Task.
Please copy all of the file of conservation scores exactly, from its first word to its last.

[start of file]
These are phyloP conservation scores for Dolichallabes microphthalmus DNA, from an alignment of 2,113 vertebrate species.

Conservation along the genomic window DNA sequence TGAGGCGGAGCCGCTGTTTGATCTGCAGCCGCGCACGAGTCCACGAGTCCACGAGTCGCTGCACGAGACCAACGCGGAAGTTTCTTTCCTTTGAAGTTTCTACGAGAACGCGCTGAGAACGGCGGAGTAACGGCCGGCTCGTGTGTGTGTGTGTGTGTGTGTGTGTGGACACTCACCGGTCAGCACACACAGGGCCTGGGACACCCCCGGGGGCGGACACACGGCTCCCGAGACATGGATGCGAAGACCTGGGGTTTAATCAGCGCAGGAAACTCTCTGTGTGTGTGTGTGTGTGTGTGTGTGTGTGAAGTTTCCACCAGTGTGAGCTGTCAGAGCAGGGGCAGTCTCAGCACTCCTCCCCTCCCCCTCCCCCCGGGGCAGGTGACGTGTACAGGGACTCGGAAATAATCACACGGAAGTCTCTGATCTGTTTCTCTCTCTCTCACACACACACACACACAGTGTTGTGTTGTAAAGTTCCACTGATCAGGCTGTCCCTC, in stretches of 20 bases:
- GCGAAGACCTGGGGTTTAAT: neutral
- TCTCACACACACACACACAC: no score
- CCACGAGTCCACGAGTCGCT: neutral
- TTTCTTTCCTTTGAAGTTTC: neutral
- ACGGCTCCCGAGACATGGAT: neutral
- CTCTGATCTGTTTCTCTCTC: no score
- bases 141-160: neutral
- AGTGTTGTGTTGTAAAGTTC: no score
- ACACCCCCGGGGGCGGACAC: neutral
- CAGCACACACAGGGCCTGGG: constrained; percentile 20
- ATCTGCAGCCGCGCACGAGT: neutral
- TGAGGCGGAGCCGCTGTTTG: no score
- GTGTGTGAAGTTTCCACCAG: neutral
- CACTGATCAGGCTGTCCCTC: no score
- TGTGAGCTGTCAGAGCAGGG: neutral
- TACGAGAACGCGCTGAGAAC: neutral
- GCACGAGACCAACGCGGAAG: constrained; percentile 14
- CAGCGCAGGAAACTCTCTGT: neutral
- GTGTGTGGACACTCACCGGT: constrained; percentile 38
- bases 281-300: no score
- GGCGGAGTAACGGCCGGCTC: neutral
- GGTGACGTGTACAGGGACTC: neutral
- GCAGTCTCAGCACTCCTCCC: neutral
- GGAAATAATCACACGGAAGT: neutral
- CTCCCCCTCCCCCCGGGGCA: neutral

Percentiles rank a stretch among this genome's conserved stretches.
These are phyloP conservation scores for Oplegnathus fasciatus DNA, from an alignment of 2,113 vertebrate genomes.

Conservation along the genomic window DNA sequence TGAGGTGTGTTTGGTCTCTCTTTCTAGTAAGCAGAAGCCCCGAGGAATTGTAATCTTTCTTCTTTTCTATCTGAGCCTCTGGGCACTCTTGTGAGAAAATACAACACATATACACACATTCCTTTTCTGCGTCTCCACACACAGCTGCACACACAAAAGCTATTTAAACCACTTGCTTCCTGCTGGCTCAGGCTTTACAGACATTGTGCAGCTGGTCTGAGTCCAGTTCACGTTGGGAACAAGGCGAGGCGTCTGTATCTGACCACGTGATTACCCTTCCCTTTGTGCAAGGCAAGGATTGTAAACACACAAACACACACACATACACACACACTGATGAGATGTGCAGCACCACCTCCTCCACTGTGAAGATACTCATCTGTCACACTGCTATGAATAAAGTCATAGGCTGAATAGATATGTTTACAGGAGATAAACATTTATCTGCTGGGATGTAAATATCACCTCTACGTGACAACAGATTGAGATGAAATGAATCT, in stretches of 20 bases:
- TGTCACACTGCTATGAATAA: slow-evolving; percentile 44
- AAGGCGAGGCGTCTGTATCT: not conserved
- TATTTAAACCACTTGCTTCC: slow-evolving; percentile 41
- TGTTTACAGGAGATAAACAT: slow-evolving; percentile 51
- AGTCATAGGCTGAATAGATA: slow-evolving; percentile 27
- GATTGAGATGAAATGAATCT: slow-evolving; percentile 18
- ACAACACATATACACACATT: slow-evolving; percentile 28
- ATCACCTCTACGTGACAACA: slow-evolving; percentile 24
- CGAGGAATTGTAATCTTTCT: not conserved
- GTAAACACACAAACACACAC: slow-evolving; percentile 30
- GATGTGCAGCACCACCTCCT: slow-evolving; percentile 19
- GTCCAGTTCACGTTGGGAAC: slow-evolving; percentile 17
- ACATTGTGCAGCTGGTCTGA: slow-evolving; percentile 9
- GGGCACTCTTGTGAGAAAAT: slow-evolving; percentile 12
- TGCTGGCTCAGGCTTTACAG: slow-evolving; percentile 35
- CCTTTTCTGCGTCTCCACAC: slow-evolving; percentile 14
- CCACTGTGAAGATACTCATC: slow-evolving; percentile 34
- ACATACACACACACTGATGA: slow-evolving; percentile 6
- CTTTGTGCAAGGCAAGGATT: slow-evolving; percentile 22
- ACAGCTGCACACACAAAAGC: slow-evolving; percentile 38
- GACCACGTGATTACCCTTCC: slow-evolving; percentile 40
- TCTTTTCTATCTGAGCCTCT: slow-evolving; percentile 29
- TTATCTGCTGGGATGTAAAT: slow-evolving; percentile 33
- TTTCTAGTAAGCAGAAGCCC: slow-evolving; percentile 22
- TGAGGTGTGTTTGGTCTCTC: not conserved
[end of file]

These are phyloP conservation scores for Dolichallabes microphthalmus DNA, from an alignment of 2,113 vertebrate species.

Conservation along the genomic window DNA sequence TGAGGCGGAGCCGCTGTTTGATCTGCAGCCGCGCACGAGTCCACGAGTCCACGAGTCGCTGCACGAGACCAACGCGGAAGTTTCTTTCCTTTGAAGTTTCTACGAGAACGCGCTGAGAACGGCGGAGTAACGGCCGGCTCGTGTGTGTGTGTGTGTGTGTGTGTGTGGACACTCACCGGTCAGCACACACAGGGCCTGGGACACCCCCGGGGGCGGACACACGGCTCCCGAGACATGGATGCGAAGACCTGGGGTTTAATCAGCGCAGGAAACTCTCTGTGTGTGTGTGTGTGTGTGTGTGTGTGTGAAGTTTCCACCAGTGTGAGCTGTCAGAGCAGGGGCAGTCTCAGCACTCCTCCCCTCCCCCTCCCCCCGGGGCAGGTGACGTGTACAGGGACTCGGAAATAATCACACGGAAGTCTCTGATCTGTTTCTCTCTCTCTCACACACACACACACACAGTGTTGTGTTGTAAAGTTCCACTGATCAGGCTGTCCCTC, in stretches of 20 bases:
- GCGAAGACCTGGGGTTTAAT: neutral
- TCTCACACACACACACACAC: no score
- CCACGAGTCCACGAGTCGCT: neutral
- TTTCTTTCCTTTGAAGTTTC: neutral
- ACGGCTCCCGAGACATGGAT: neutral
- CTCTGATCTGTTTCTCTCTC: no score
- bases 141-160: neutral
- AGTGTTGTGTTGTAAAGTTC: no score
- ACACCCCCGGGGGCGGACAC: neutral
- CAGCACACACAGGGCCTGGG: constrained; percentile 20
- ATCTGCAGCCGCGCACGAGT: neutral
- TGAGGCGGAGCCGCTGTTTG: no score
- GTGTGTGAAGTTTCCACCAG: neutral
- CACTGATCAGGCTGTCCCTC: no score
- TGTGAGCTGTCAGAGCAGGG: neutral
- TACGAGAACGCGCTGAGAAC: neutral
- GCACGAGACCAACGCGGAAG: constrained; percentile 14
- CAGCGCAGGAAACTCTCTGT: neutral
- GTGTGTGGACACTCACCGGT: constrained; percentile 38
- bases 281-300: no score
- GGCGGAGTAACGGCCGGCTC: neutral
- GGTGACGTGTACAGGGACTC: neutral
- GCAGTCTCAGCACTCCTCCC: neutral
- GGAAATAATCACACGGAAGT: neutral
- CTCCCCCTCCCCCCGGGGCA: neutral

Percentiles rank a stretch among this genome's conserved stretches.
These are phyloP conservation scores for Oplegnathus fasciatus DNA, from an alignment of 2,113 vertebrate genomes.

Conservation along the genomic window DNA sequence TGAGGTGTGTTTGGTCTCTCTTTCTAGTAAGCAGAAGCCCCGAGGAATTGTAATCTTTCTTCTTTTCTATCTGAGCCTCTGGGCACTCTTGTGAGAAAATACAACACATATACACACATTCCTTTTCTGCGTCTCCACACACAGCTGCACACACAAAAGCTATTTAAACCACTTGCTTCCTGCTGGCTCAGGCTTTACAGACATTGTGCAGCTGGTCTGAGTCCAGTTCACGTTGGGAACAAGGCGAGGCGTCTGTATCTGACCACGTGATTACCCTTCCCTTTGTGCAAGGCAAGGATTGTAAACACACAAACACACACACATACACACACACTGATGAGATGTGCAGCACCACCTCCTCCACTGTGAAGATACTCATCTGTCACACTGCTATGAATAAAGTCATAGGCTGAATAGATATGTTTACAGGAGATAAACATTTATCTGCTGGGATGTAAATATCACCTCTACGTGACAACAGATTGAGATGAAATGAATCT, in stretches of 20 bases:
- TGTCACACTGCTATGAATAA: slow-evolving; percentile 44
- AAGGCGAGGCGTCTGTATCT: not conserved
- TATTTAAACCACTTGCTTCC: slow-evolving; percentile 41
- TGTTTACAGGAGATAAACAT: slow-evolving; percentile 51
- AGTCATAGGCTGAATAGATA: slow-evolving; percentile 27
- GATTGAGATGAAATGAATCT: slow-evolving; percentile 18
- ACAACACATATACACACATT: slow-evolving; percentile 28
- ATCACCTCTACGTGACAACA: slow-evolving; percentile 24
- CGAGGAATTGTAATCTTTCT: not conserved
- GTAAACACACAAACACACAC: slow-evolving; percentile 30
- GATGTGCAGCACCACCTCCT: slow-evolving; percentile 19
- GTCCAGTTCACGTTGGGAAC: slow-evolving; percentile 17
- ACATTGTGCAGCTGGTCTGA: slow-evolving; percentile 9
- GGGCACTCTTGTGAGAAAAT: slow-evolving; percentile 12
- TGCTGGCTCAGGCTTTACAG: slow-evolving; percentile 35
- CCTTTTCTGCGTCTCCACAC: slow-evolving; percentile 14
- CCACTGTGAAGATACTCATC: slow-evolving; percentile 34
- ACATACACACACACTGATGA: slow-evolving; percentile 6
- CTTTGTGCAAGGCAAGGATT: slow-evolving; percentile 22
- ACAGCTGCACACACAAAAGC: slow-evolving; percentile 38
- GACCACGTGATTACCCTTCC: slow-evolving; percentile 40
- TCTTTTCTATCTGAGCCTCT: slow-evolving; percentile 29
- TTATCTGCTGGGATGTAAAT: slow-evolving; percentile 33
- TTTCTAGTAAGCAGAAGCCC: slow-evolving; percentile 22
- TGAGGTGTGTTTGGTCTCTC: not conserved